38. Rebuke Me Not in Anger, LORD

Text Information
First Line: Rebuke me not in anger, LORD
Title: Rebuke Me Not in Anger, LORD
Versifier: Helen Otte (1985)
Meter: LM
Language: English
Publication Date: 1987
Topic: Ascension & Reign of Christ; Judge, God/Christ as; Sickness & Health (2 more...)
Copyright: Text © 1987, CRC Publications
Tune Information
Harmonizer: Louise McAllister (1958)
Meter: LM
Key: e minor or modal
Source: Columbian Harmony, 1825

Text Information:

A penitent prayer for restoration from severe illness and for deliverance from the opportunistic attacks of enemies.

Scripture References:
st. 1 = vv. 1-4
st. 2 = vv. 5-8
st. 3 = vv. 9-12
st. 4 = vv. 13-16
st. 5 = vv. 17-20
st. 6 = vv. 21-22

Psalm 38 is one of the traditional penitential psalms (along with 6, 32, 51, 102, 130, and 143). Though the occasion is unknown, the author of Psalm 38 recognizes in a debilitating illness the chastising hand of God for some sin (st. 1). The prayer moves from humble confessions of guilt (st. 1, 2, 5) to a lament over the illness that repels friends and attracts enemies (st. 2-4). Utterly weak and in pain, the psalmist waits on the LORD for help, renews the lament and confession of sin (st. 5), and prays for God to "come quickly" and "help" (st. 6). Helen Otte (PHH 17) wrote this versification in 1985 for the Psalter Hymnal.

Liturgical Use:
Serves well as a confession of sin, but may also be used in the context of sickness or other humbling circumstances–whenever God's people want to cry out, "Come quickly to help me, O Lord, my Savior."

--Psalter Hymnal Handbook

Tune Information:

A pentatonic (five-pitch) folk tune from the southern United States, BOURBON fits well with the penitential text of Psalm 38. The tune calls for unison singing, with accompaniment providing a firmly articulated rhythm. Like many pentatonic tunes, when unaccompanied it can be sung in canon after either one or two measures.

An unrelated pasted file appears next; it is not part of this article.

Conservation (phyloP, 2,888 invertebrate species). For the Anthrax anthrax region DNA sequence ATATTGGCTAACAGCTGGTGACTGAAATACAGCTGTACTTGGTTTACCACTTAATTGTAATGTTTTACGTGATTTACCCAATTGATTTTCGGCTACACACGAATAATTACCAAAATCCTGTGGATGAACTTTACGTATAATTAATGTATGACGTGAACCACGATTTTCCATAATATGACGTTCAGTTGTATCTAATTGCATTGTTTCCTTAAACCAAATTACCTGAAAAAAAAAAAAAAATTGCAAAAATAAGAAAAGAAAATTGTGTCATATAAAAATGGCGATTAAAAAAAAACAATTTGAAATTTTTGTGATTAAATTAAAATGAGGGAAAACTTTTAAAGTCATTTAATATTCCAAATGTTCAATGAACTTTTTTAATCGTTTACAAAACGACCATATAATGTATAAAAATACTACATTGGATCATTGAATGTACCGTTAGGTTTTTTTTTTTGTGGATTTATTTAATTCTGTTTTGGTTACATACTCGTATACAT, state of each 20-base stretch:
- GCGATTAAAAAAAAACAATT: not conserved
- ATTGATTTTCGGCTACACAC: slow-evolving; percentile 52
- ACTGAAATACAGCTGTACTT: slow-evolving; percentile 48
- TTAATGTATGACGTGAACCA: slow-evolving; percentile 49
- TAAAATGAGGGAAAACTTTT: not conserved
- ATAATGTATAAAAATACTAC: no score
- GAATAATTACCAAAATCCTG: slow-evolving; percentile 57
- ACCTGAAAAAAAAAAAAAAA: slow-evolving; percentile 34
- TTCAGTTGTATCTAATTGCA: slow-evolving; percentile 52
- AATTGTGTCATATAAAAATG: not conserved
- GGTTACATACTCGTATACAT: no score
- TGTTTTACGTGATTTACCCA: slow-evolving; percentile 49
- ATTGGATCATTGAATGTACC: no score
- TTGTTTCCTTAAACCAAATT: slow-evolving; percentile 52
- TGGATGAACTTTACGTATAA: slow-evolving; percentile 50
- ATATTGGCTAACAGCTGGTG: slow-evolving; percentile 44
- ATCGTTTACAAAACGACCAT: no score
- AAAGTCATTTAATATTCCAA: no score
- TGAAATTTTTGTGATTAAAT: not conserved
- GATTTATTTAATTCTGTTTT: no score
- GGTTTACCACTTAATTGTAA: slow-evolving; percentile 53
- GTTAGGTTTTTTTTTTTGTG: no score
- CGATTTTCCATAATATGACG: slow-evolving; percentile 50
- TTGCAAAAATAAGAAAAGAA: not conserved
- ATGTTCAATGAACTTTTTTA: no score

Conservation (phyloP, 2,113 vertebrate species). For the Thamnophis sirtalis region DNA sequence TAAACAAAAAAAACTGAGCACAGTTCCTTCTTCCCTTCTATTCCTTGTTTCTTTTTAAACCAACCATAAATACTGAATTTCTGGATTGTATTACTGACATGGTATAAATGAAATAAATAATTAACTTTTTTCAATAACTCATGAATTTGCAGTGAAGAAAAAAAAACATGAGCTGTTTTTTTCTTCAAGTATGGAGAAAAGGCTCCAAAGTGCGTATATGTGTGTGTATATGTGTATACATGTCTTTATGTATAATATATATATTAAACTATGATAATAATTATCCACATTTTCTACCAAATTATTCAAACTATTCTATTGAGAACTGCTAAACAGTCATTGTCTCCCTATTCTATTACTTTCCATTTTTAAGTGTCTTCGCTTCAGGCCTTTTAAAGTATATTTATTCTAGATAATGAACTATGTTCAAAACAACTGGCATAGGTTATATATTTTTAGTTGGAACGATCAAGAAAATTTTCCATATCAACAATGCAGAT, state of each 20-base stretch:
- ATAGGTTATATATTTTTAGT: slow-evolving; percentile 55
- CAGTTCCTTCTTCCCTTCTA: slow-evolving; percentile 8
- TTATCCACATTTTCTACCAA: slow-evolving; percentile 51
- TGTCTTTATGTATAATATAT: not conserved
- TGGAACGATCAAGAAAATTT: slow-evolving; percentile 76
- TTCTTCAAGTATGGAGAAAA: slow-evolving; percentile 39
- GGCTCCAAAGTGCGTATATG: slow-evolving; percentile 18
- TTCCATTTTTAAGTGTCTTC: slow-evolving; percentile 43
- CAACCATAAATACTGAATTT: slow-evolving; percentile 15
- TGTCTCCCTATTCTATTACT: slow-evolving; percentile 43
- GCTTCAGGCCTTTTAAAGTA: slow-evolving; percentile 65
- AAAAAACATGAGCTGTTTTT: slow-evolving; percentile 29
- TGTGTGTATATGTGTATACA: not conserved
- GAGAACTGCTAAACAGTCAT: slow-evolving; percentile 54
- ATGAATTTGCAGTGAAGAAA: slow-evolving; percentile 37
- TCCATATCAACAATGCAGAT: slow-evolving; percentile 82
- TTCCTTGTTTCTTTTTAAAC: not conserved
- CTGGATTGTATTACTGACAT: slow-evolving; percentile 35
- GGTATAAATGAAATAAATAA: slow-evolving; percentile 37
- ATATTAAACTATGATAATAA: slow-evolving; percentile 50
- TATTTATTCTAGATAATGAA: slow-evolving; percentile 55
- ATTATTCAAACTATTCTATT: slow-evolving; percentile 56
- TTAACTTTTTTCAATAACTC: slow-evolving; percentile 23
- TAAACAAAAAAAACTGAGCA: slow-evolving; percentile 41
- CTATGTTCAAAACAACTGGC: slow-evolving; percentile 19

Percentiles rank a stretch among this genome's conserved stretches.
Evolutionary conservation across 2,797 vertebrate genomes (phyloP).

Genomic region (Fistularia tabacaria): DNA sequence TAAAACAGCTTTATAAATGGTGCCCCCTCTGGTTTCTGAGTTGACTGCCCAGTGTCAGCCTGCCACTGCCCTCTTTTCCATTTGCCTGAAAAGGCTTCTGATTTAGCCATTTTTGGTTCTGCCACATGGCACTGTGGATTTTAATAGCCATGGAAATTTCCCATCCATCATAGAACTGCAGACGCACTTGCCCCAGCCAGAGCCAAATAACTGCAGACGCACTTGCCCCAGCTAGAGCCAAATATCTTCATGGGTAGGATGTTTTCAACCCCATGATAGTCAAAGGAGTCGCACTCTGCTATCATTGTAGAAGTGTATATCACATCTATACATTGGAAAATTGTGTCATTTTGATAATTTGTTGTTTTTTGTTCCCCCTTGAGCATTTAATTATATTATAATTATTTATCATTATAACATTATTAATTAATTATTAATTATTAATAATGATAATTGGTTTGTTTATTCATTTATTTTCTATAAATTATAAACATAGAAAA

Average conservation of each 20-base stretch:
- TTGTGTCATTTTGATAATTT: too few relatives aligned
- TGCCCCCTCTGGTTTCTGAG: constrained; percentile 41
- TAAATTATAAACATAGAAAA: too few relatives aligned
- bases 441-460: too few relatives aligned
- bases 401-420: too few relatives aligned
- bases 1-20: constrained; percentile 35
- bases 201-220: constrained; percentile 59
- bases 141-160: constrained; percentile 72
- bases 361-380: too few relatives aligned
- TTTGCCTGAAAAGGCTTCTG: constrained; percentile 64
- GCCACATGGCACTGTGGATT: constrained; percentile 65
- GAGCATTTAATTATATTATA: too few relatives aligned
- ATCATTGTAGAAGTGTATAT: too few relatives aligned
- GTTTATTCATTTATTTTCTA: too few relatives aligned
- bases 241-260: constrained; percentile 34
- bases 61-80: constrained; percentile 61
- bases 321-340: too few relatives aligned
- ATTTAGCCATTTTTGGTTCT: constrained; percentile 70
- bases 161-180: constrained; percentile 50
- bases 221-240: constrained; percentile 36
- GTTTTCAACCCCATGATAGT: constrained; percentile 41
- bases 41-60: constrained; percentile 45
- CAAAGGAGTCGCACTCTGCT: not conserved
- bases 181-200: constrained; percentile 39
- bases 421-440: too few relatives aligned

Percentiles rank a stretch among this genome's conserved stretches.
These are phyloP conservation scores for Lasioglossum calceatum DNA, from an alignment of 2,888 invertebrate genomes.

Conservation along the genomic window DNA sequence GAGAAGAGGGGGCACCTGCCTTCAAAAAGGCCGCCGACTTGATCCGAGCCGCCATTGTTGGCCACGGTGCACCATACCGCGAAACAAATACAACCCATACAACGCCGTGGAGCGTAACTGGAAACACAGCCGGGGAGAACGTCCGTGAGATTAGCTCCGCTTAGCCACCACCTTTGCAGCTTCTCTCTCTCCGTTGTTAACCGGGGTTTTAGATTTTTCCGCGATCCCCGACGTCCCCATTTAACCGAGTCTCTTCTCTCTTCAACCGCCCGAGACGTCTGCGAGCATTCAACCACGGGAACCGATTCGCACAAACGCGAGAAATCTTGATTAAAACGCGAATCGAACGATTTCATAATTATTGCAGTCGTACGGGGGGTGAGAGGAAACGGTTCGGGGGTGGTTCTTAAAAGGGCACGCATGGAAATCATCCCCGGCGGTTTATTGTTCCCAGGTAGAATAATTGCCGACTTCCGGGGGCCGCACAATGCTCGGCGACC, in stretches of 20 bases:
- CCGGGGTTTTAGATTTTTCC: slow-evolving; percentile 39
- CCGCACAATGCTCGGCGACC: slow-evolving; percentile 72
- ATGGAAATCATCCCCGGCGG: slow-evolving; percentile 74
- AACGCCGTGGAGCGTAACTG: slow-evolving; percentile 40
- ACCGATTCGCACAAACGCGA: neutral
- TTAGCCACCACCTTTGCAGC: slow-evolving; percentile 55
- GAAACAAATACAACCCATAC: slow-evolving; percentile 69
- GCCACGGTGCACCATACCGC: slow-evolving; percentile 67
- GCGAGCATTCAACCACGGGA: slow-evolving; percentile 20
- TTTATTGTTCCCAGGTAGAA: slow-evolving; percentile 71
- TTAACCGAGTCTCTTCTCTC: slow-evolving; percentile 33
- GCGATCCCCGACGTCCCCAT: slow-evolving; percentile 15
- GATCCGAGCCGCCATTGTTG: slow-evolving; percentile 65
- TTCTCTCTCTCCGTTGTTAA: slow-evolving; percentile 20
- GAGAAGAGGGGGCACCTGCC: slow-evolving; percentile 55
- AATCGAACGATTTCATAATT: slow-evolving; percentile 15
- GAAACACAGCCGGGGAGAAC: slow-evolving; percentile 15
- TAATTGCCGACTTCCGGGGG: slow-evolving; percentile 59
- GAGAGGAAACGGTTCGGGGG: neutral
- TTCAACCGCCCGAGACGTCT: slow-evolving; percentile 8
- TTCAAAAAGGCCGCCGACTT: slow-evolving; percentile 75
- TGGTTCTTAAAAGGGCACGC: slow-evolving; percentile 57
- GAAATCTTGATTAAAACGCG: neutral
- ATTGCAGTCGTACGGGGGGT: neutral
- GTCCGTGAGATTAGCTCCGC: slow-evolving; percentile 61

Included in Columbian Harmony (1825), BOURBON was credited there to Freeman Lewis (1780-1859) and set to "Twas on that Dark and Doleful Night," a text often attributed to Isaac Watts. The tune appeared in several other nineteenth-century songbooks, among them Hauser's Hesperian Harp (1848). The tune title presumably refers to the aristocratic French family whose descendants included Henry IV, Phillip V, and Charles III, and after which a Kentucky county is named.

The harmonization (1958) is by Louise McAllister (b. Louisville, KY, 1913; d. Richmond, VA, 1960). She spent her childhood in Louisville, where her father was a professor at Louisville Presbyterian Theological Seminary. In 1925, when her father began teaching at Union Theological Seminary, she moved to Richmond, Virginia, and lived there the rest of her life. A pianist, composer, teacher, and writer, McAllister attended the Collegiate School in Richmond, Virginia, and Mary Baldwin College, Staunton, Virginia. She published many piano compositions and harmonizations of folk-hymn melodies.

--Psalter Hymnal Handbook, 1988

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